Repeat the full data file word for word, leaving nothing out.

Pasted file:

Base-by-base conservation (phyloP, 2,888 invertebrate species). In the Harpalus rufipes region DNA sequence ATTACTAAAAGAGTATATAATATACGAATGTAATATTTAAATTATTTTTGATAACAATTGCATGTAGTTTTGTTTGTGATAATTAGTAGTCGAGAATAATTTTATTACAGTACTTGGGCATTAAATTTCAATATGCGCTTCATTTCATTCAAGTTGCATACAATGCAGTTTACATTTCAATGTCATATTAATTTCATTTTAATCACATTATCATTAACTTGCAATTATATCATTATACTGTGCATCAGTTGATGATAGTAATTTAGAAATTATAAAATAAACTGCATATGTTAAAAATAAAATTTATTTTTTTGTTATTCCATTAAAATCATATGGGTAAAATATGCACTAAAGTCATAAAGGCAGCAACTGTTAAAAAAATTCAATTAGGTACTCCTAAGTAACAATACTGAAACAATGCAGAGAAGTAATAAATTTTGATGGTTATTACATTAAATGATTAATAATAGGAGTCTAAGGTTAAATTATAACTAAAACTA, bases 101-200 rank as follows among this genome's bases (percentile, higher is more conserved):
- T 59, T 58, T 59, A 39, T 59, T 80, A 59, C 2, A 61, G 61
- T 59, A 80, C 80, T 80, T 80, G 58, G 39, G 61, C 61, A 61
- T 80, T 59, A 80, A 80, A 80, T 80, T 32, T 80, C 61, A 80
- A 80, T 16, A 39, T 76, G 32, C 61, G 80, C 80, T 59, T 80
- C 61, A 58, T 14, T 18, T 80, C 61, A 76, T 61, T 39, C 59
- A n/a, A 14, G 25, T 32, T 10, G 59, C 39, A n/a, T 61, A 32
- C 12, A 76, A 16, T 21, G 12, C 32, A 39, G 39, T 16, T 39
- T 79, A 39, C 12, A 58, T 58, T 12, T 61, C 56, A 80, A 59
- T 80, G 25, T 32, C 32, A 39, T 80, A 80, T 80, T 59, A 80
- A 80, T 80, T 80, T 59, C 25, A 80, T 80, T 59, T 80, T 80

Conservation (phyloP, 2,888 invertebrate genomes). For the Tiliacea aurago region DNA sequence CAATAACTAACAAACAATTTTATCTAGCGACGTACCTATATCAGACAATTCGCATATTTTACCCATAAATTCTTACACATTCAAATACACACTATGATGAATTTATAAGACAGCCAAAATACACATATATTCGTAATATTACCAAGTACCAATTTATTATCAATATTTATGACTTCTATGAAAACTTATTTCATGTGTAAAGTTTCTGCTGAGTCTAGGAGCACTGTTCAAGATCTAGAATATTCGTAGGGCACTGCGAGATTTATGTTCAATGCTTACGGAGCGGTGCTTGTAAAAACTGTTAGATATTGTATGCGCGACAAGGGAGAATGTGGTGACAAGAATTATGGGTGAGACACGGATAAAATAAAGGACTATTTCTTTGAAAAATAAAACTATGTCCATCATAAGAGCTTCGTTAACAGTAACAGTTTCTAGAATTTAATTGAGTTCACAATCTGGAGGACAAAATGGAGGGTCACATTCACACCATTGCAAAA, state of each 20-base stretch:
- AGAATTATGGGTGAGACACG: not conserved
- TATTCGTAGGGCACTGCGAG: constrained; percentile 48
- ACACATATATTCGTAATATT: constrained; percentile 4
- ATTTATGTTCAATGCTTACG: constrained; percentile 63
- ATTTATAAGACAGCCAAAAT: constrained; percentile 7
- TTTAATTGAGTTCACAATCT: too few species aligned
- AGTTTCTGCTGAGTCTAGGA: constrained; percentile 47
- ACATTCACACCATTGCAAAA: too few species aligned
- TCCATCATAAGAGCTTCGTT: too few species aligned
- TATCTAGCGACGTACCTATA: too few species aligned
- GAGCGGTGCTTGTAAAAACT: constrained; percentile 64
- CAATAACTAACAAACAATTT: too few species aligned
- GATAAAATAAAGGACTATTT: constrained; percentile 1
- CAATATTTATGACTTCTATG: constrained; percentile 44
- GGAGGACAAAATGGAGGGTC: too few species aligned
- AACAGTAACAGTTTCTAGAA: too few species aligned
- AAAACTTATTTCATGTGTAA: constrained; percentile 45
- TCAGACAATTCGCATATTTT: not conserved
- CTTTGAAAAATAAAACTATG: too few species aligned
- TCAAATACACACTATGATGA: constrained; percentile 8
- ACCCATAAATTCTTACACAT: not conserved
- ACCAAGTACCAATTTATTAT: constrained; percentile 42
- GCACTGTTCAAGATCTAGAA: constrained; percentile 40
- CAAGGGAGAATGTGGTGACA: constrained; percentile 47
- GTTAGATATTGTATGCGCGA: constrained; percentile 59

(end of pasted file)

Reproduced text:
Base-by-base conservation (phyloP, 2,888 invertebrate species). In the Harpalus rufipes region DNA sequence ATTACTAAAAGAGTATATAATATACGAATGTAATATTTAAATTATTTTTGATAACAATTGCATGTAGTTTTGTTTGTGATAATTAGTAGTCGAGAATAATTTTATTACAGTACTTGGGCATTAAATTTCAATATGCGCTTCATTTCATTCAAGTTGCATACAATGCAGTTTACATTTCAATGTCATATTAATTTCATTTTAATCACATTATCATTAACTTGCAATTATATCATTATACTGTGCATCAGTTGATGATAGTAATTTAGAAATTATAAAATAAACTGCATATGTTAAAAATAAAATTTATTTTTTTGTTATTCCATTAAAATCATATGGGTAAAATATGCACTAAAGTCATAAAGGCAGCAACTGTTAAAAAAATTCAATTAGGTACTCCTAAGTAACAATACTGAAACAATGCAGAGAAGTAATAAATTTTGATGGTTATTACATTAAATGATTAATAATAGGAGTCTAAGGTTAAATTATAACTAAAACTA, bases 101-200 rank as follows among this genome's bases (percentile, higher is more conserved):
- T 59, T 58, T 59, A 39, T 59, T 80, A 59, C 2, A 61, G 61
- T 59, A 80, C 80, T 80, T 80, G 58, G 39, G 61, C 61, A 61
- T 80, T 59, A 80, A 80, A 80, T 80, T 32, T 80, C 61, A 80
- A 80, T 16, A 39, T 76, G 32, C 61, G 80, C 80, T 59, T 80
- C 61, A 58, T 14, T 18, T 80, C 61, A 76, T 61, T 39, C 59
- A n/a, A 14, G 25, T 32, T 10, G 59, C 39, A n/a, T 61, A 32
- C 12, A 76, A 16, T 21, G 12, C 32, A 39, G 39, T 16, T 39
- T 79, A 39, C 12, A 58, T 58, T 12, T 61, C 56, A 80, A 59
- T 80, G 25, T 32, C 32, A 39, T 80, A 80, T 80, T 59, A 80
- A 80, T 80, T 80, T 59, C 25, A 80, T 80, T 59, T 80, T 80

Conservation (phyloP, 2,888 invertebrate genomes). For the Tiliacea aurago region DNA sequence CAATAACTAACAAACAATTTTATCTAGCGACGTACCTATATCAGACAATTCGCATATTTTACCCATAAATTCTTACACATTCAAATACACACTATGATGAATTTATAAGACAGCCAAAATACACATATATTCGTAATATTACCAAGTACCAATTTATTATCAATATTTATGACTTCTATGAAAACTTATTTCATGTGTAAAGTTTCTGCTGAGTCTAGGAGCACTGTTCAAGATCTAGAATATTCGTAGGGCACTGCGAGATTTATGTTCAATGCTTACGGAGCGGTGCTTGTAAAAACTGTTAGATATTGTATGCGCGACAAGGGAGAATGTGGTGACAAGAATTATGGGTGAGACACGGATAAAATAAAGGACTATTTCTTTGAAAAATAAAACTATGTCCATCATAAGAGCTTCGTTAACAGTAACAGTTTCTAGAATTTAATTGAGTTCACAATCTGGAGGACAAAATGGAGGGTCACATTCACACCATTGCAAAA, state of each 20-base stretch:
- AGAATTATGGGTGAGACACG: not conserved
- TATTCGTAGGGCACTGCGAG: constrained; percentile 48
- ACACATATATTCGTAATATT: constrained; percentile 4
- ATTTATGTTCAATGCTTACG: constrained; percentile 63
- ATTTATAAGACAGCCAAAAT: constrained; percentile 7
- TTTAATTGAGTTCACAATCT: too few species aligned
- AGTTTCTGCTGAGTCTAGGA: constrained; percentile 47
- ACATTCACACCATTGCAAAA: too few species aligned
- TCCATCATAAGAGCTTCGTT: too few species aligned
- TATCTAGCGACGTACCTATA: too few species aligned
- GAGCGGTGCTTGTAAAAACT: constrained; percentile 64
- CAATAACTAACAAACAATTT: too few species aligned
- GATAAAATAAAGGACTATTT: constrained; percentile 1
- CAATATTTATGACTTCTATG: constrained; percentile 44
- GGAGGACAAAATGGAGGGTC: too few species aligned
- AACAGTAACAGTTTCTAGAA: too few species aligned
- AAAACTTATTTCATGTGTAA: constrained; percentile 45
- TCAGACAATTCGCATATTTT: not conserved
- CTTTGAAAAATAAAACTATG: too few species aligned
- TCAAATACACACTATGATGA: constrained; percentile 8
- ACCCATAAATTCTTACACAT: not conserved
- ACCAAGTACCAATTTATTAT: constrained; percentile 42
- GCACTGTTCAAGATCTAGAA: constrained; percentile 40
- CAAGGGAGAATGTGGTGACA: constrained; percentile 47
- GTTAGATATTGTATGCGCGA: constrained; percentile 59